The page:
In the words of Voltaire, “I disapprove of what you say, but I will defend to the death your right to say it.”
We, as a nation are shocked at the brutal murder of Arshad Sharif, Pakistan’s decorated star investigative journalist and famous anchorperson who paid the ultimate price for speaking the truth with his life, embracing martyrdom. The 49-year-old outspoken vocal journalist, who fled Pakistan in August after multiple cases were filed against him for criticizing and opposing the incumbent government and military, was shot dead in Nairobi, Kenya on Sunday night.
Read more: Mourning the death of Journalist Arshad Sharif
Understanding the matter better
Arshad Sharif with two million Twitter followers was forced to flee his homeland citing death threats and multiple court cases launched against him. Earlier this year, a slew of first information reports (FIRs) were filed against journalists Arshad Sharif, Sabir Shakir, and Sami Ibrahim, accusing them of sedition and propagating “anti-state” narratives. The deceased had an illustrious journalistic career and was awarded the Pride of Performance by President Dr. Arif Alvi in 2019. He hosted a popular political talk show “Power Play” for years on one of Pakistan’s leading television channels, the ARY news, before leaving the country alleging harassment by state institutions as well threats to his life.
Pakistan is ranked 157 out of 180 countries in a press freedom index compiled by Reporters without Borders, with journalists facing censorship and intimidation. Unfortunately, there is a long and grim record of violent tactics to silence journalists. Though Article 19 of the Constitution of Pakistan guarantees freedom of speech and expression and freedom of the press with certain restrictions through censorship of media. A large part of the media sector in Pakistan is facing serious threats as the government has shown increasing intolerance to critical journalism and as radical political actors regularly attack media outlets and journalists. Cases of abduction, physical attacks, and torture of journalists have become commonplace.
Journalists and media persons as human rights defenders suffer the most when the freedom of expression is stifled. After the right to life, the most important right is the right to expression and the freedom of association because all other rights cannot even be articulated without them.
Read more: Flight carrying body of Arshad Sharif to land in Islamabad early Oct 26
Over the past two decades, Pakistan has produced a relatively vibrant media sector that represents a diversity of political views and opinions. However, in recent years, subsequent governments and the military establishment alike have curtailed media freedom in ways that threaten pluralism and journalistic independence in the country There is shrinking space for dissent in the country. Lately, this right has come under increasing threat. Some people hold guns, others carry religious texts in order to stifle and dissent and coerce free speech. Rights in the country are shrinking generally and journalists have been killed in the line of duty with impunity.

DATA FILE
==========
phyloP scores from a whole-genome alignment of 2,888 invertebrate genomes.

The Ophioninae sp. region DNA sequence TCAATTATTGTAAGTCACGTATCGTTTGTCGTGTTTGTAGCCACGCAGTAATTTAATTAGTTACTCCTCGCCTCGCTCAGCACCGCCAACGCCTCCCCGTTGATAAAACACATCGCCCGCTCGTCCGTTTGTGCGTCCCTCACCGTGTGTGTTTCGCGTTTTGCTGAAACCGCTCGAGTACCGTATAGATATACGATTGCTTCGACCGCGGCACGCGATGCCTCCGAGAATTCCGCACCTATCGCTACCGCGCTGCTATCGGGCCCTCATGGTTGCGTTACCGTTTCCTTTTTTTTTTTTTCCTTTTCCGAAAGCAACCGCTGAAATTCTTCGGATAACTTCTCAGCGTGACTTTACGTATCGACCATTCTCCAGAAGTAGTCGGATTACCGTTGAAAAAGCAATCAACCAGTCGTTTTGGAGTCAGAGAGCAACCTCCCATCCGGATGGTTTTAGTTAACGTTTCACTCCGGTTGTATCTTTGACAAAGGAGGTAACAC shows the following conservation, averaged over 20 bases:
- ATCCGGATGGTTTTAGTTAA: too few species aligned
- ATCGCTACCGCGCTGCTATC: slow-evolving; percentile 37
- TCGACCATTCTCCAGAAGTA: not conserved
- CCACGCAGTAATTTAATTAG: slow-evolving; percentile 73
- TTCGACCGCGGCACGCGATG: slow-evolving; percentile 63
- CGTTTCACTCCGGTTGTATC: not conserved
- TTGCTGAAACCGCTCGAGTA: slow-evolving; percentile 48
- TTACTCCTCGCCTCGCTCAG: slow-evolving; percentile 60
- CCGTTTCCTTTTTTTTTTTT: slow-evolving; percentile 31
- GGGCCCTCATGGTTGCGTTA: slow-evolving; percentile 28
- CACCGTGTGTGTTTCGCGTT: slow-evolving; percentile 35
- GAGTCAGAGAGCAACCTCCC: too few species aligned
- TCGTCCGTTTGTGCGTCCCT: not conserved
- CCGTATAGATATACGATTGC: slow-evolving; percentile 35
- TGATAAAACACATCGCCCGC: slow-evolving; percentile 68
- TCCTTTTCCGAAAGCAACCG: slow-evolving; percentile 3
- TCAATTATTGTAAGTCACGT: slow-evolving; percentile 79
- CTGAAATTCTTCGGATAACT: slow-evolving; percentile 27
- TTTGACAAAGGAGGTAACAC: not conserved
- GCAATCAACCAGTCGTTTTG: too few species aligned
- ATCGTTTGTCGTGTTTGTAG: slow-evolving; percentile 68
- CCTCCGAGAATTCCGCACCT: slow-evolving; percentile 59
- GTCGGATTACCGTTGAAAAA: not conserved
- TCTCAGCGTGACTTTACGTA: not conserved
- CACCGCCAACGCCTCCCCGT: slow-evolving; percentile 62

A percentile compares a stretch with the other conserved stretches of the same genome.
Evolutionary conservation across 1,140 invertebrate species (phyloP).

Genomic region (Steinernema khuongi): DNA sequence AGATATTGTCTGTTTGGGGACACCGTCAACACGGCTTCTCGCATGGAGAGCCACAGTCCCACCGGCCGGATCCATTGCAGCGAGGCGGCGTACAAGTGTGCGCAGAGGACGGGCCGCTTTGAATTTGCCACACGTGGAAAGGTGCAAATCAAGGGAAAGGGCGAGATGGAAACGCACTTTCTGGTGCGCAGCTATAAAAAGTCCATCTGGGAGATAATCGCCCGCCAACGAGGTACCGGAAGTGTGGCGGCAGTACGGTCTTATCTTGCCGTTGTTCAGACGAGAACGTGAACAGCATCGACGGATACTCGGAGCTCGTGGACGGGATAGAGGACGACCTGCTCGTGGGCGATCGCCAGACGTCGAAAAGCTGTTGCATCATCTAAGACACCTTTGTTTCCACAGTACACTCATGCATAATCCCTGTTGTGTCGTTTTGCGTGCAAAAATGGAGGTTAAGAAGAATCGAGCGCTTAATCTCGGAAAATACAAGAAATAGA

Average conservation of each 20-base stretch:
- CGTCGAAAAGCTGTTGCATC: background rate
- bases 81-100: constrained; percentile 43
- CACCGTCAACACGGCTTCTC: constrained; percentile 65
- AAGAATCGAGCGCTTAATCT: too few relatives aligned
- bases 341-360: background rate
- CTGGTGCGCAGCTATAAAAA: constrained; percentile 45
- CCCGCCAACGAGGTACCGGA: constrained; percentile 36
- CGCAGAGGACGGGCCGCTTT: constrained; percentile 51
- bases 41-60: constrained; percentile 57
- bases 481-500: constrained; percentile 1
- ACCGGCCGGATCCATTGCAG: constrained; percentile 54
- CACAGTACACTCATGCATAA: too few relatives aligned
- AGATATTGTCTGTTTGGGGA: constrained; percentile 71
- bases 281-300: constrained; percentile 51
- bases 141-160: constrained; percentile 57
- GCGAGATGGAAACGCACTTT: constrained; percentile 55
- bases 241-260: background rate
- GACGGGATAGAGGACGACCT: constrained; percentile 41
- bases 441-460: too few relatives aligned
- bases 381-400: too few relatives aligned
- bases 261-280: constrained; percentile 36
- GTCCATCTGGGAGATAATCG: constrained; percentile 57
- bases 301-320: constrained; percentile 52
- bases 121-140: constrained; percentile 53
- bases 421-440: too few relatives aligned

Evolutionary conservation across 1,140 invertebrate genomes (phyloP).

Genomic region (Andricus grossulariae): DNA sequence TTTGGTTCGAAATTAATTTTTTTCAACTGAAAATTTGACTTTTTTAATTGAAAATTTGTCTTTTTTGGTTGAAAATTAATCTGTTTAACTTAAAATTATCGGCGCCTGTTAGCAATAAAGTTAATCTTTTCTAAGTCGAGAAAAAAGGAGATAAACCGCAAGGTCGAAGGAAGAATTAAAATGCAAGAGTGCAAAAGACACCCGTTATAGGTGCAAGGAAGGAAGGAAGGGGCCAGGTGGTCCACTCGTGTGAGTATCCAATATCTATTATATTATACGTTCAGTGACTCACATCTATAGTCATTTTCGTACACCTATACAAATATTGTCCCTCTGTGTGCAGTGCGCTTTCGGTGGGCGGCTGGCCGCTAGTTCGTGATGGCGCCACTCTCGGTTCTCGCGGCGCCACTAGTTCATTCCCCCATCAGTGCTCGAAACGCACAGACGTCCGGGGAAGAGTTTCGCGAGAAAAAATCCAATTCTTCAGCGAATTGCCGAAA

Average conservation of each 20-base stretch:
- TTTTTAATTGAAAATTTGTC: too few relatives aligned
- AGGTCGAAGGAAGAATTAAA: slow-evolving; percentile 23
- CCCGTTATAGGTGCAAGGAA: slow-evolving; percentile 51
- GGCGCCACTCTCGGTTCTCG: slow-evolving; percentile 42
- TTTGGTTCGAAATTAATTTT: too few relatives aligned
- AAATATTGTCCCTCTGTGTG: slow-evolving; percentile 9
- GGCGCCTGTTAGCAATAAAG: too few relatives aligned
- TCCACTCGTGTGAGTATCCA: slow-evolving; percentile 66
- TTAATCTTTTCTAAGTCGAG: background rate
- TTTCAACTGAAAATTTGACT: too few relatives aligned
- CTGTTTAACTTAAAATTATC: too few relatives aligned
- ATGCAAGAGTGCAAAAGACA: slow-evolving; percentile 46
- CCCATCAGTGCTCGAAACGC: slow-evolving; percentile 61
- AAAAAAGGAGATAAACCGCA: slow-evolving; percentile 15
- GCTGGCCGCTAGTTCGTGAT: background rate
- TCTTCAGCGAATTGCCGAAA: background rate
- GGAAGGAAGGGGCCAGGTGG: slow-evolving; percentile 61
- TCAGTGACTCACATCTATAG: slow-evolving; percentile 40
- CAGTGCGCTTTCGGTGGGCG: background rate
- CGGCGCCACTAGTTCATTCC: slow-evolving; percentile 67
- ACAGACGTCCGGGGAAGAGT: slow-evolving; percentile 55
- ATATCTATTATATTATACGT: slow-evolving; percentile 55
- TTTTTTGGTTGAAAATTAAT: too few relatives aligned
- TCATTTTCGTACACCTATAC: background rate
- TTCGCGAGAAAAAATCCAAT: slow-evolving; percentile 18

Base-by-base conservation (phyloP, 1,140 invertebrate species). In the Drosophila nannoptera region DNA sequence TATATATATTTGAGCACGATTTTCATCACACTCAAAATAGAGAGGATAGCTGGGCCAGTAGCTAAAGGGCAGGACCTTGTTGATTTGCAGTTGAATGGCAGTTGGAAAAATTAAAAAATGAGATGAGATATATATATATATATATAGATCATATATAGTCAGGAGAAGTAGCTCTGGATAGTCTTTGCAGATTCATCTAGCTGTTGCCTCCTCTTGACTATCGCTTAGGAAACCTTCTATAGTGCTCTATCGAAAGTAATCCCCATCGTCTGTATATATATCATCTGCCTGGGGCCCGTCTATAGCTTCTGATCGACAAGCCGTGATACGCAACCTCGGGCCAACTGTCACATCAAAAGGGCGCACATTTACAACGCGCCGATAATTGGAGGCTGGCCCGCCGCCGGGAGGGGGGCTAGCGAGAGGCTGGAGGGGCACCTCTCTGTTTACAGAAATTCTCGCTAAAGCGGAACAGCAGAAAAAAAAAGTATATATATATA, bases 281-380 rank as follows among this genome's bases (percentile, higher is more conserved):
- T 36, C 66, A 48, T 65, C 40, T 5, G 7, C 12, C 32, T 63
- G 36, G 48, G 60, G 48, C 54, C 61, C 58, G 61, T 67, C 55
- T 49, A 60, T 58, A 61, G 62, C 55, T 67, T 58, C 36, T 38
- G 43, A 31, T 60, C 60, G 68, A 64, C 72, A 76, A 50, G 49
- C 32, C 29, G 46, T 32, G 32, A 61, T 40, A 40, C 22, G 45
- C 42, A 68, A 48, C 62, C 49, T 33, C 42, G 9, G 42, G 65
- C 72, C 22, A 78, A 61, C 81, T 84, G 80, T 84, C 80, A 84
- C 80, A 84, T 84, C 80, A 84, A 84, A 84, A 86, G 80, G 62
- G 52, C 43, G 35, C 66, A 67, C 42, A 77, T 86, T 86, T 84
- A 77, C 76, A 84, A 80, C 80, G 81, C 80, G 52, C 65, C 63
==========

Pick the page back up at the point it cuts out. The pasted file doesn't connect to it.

Pakistan’s political culture
Targeting and punishing dissenting voices threatens to define Pakistan’s political culture. However, repressing dissenting voices is a self-inflicted wound. It does not make the dissent go away but rather highlights the state’s heavy hand threatening to erode the democratic institutions that are essential for the sustainability of the state in the long term. Therefore, the government in power should avoid making political use of its authority by shrinking the space for dissent as it empowers the anti-democratic forces at the greater expense of freedom of expression. Media too should put the collective threat to journalism in Pakistan above political partisanship to demonstrate and strengthen their essential role in democracy and information sharing.
The impacts generated by media censorship will additionally only undermine the transparency of the upcoming 2023 elections, which are already expected to be fraught with challenges including institutional mistrust and fears of rigging. Instead of politicizing it, the incumbent government should promote greater media freedom by repealing laws that restrain press freedom and protect freedom of expression as the inevitable feature of a vibrant democratic future in Pakistan.
Read more: Kenyan police claim journalist Arshad Sharif was shot in “mistaken identity” case
Some stanzas come to mind as an epilogue to the death of a hero that was Arshad Sharif:
If roses grow in Heaven Lord
Please pick a bunch for us
Place them in our hero’s arms
A hero, a warrior for truth
And tell him they are from us
Tell him we salute his courage
Remembering him is easy
We shall do it every day
But there is an ache within our hearts
That will never go away
He may be lost; he may be dead
But a hero is always in our hearts
Sharif’s martyrdom is a loss for journalism and Pakistan. There are growing calls for Pakistani authorities to swiftly investigate the journalist’s killing and the circumstances that forced him to go into exile. The entire nation mourns his death. The government must pursue an immediate and transparent inquiry into the circumstances of his death. Without Arshad Sharif, Pakistan is poorer. Rest in peace, Arshad Sharif!
The writer is an ex-banker and a freelance columnist. She can be reached at email@example.com. The views expressed in the article are the author’s own and do not necessarily reflect the editorial policy of Global Village Space.